Last year, PPS endorsed the bipartisan Furthering Access to Stroke Telemedicine (FAST) Act of 2015 (H.R.2799/S.1465), which was introduced by Representatives Morgan Griffith (R-VA) and Joyce Beatty (D-OH), and Senator Mark Kirk (R-IL). This legislation would provide for Medicare reimbursement for the telestroke consultation—regardless of the location of the hospital where the patient presents with stroke symptoms. Additionally, the existing originating site facility fee would not apply.13 The Medicare Payment Advisory Commission (MedPAC) recently stated that the first area they anticipate Medicare will expand coverage would be stroke assessment, in part because it has the lowest risk for inappropriate utilization.14 The FAST Act continues to gain support in the House (it had 69 cosponsors at the beginning of April) while the Senate bill is stagnant with only its 2 original sponsors—Senators Mark Kirk (R-IL) and John Thune (R-SD).

CONNECT for Health Act

After identifying the need for more comprehensive coverage for telehealth services, a bipartisan group of six senators formulated a bill that would expand Medicare coverage of health care services provided remotely. On February 2, 2016, Senators Brian Schatz (D-HI), Roger Wicker (R-MS), Ben Cardin (D-MD), John Thune (R-SD), Mark Warner (D-VA), and Thad Cochran (R-MS) introduced the CONNECT for Health Act (S.2484). The following day, Representatives Diane Black (R-TN), Peter Welch (D-VT), Gregg Harper (R-MS), and Mike Thompson (D-CA) introduced the companion bill (H.R.4442), which has quickly gained cosponsors. Before leaving for the spring recess, H.R.4442 had 16 cosponsors, and the Senate bill added 1 additional cosponsor.

The CONNECT for Health Act expands reimbursement for services provided through real-time exchange of information via a telecommunications system as well as remote patient monitoring. The legislation contains three provisions relevant to our PPS legislative priorities. The first would empower Medicare Part C (also known as Medicare Advantage or MA) plans to offer telehealth services as a basic benefit without most of the current restrictions placed on the coverage of telehealth services. The use of telehealth technologies is currently categorized as a service, not as an alternative modality or complementary means of providing clinical services; therefore, at this time the use of remote access technologies is considered a supplemental benefit in MA.15 If telehealth were a basic benefit, a Medicare beneficiary would receive care via a telecommunications system as a substitute for a face-to-face or “hands-on” encounter without incurring additional fees. Likewise, Medicare-enrolled providers, including physical therapists, would be reimbursed by Medicare Advantage plans for care provided using telehealth.

These bills also include a demonstration project that would provide coverage for telehealth as a Medicare Part B benefit, free from the rural limitation and requirement that patient care originate in a specific type of medical setting. Unfortunately, participation in this program is limited to those eligible professionals who will be using the Merit-Based Incentive Payment System (MIPS) and providers who are participating in an alternative payment model. As you know, the MIPS was a part of the Medicare Access and Children’s Healthcare Insurance Program (CHIP) Reauthorization Act (MACRA)16, the legislation that repealed the dysfunctional sustainable growth rate (SGR) formula. However, physical therapists will not be included in MIPS until 2019 at the earliest. Due, in part, to PPS lobbyists pointing out this limitation, the CONNECT Act contains a provision that grants the Secretary of Health and Human Services the authority to use rulemaking to expand the program to additional eligible providers, including physical therapists.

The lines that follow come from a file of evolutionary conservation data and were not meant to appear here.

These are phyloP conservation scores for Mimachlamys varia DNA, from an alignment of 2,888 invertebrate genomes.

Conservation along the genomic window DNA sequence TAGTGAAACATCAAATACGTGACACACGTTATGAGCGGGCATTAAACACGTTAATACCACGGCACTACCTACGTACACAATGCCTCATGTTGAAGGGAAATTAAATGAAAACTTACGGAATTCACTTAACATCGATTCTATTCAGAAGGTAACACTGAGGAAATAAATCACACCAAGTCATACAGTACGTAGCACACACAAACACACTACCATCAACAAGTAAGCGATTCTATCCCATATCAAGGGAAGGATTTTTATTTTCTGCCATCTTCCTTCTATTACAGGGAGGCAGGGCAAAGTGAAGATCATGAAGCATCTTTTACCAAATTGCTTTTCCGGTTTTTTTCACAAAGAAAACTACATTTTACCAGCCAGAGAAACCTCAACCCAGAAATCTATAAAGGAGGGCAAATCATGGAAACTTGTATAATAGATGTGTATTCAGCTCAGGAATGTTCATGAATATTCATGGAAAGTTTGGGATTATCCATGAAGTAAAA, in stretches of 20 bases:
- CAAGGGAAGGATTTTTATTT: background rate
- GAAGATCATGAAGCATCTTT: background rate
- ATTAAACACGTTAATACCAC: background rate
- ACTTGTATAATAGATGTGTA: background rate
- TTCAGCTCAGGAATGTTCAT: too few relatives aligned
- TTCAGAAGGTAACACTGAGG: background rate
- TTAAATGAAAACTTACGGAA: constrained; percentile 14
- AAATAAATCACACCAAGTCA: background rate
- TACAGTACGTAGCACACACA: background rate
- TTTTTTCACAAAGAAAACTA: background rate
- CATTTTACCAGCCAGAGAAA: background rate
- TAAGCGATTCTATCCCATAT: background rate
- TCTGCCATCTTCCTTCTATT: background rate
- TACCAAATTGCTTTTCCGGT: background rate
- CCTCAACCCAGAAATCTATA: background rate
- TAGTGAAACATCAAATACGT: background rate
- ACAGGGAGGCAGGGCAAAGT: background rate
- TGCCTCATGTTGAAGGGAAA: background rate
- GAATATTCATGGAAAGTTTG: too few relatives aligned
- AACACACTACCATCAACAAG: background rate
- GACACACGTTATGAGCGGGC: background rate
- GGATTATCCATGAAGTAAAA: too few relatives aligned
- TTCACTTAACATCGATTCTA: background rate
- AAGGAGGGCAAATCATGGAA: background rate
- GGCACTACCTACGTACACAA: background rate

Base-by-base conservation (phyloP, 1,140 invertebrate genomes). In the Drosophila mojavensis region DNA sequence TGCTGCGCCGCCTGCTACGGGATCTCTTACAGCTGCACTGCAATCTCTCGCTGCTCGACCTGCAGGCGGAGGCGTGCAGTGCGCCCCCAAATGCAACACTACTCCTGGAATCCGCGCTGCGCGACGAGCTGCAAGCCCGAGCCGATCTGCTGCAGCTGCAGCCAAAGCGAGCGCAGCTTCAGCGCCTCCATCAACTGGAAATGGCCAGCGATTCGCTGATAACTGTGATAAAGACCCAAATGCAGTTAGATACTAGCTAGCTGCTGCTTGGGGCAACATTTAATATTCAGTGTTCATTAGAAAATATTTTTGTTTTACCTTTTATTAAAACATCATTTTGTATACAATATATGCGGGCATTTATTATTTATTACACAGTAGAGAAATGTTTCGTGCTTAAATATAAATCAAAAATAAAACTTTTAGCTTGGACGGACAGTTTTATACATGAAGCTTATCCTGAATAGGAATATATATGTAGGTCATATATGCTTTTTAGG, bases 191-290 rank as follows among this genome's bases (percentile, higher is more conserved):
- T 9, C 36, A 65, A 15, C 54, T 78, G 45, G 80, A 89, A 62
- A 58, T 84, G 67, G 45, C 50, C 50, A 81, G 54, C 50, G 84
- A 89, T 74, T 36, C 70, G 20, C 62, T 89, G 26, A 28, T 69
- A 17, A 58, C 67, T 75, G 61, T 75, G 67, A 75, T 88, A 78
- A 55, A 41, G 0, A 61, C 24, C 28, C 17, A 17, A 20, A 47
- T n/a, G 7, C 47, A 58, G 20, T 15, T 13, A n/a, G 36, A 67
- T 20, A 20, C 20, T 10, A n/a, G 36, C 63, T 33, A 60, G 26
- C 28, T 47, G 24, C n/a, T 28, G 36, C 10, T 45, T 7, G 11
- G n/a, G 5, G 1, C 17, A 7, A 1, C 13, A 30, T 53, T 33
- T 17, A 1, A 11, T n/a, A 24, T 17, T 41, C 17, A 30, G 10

Finally, the CONNECT Act also includes a section to strike site origination fees and the geographic limitations for providing stroke assessment via telehealth. This bill language echoes the bipartisan Furthering Access to Stroke Telemedicine (FAST) Act discussed earlier.

The bills intend to promote cost savings and improve the quality of care in Medicare through the use of telehealth and remote patient monitoring. An additional goal is to make it more convenient for patients to connect with their providers by increasing Medicare utilization of telehealth.

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Medicare Telehealth Parity Act

The Medicare Telehealth Parity Act (H.R.2948), introduced by Representative Mike Thompson (D-CA) and Gregg Harper (R-MS), seeks to expand telehealth access for Medicare patients. The legislation expands the category of originating site to rural health clinics and federally qualified health centers, but does not go as far as to include private practice locations. However, the bill would add physical therapists and several other therapy provider groups to the list of authorized telehealth providers under Medicare. This bipartisan bill has 29 cosponsors. There is no Senate companion at this point.


The value of telehealth is shared by all those involved. Telehealth services provide more timely access to health care services while reducing travel for both patients and clinicians. This is especially true in rural locations and for those many seniors who must rely on friends, family, or caregivers to provide transportation to health care providers.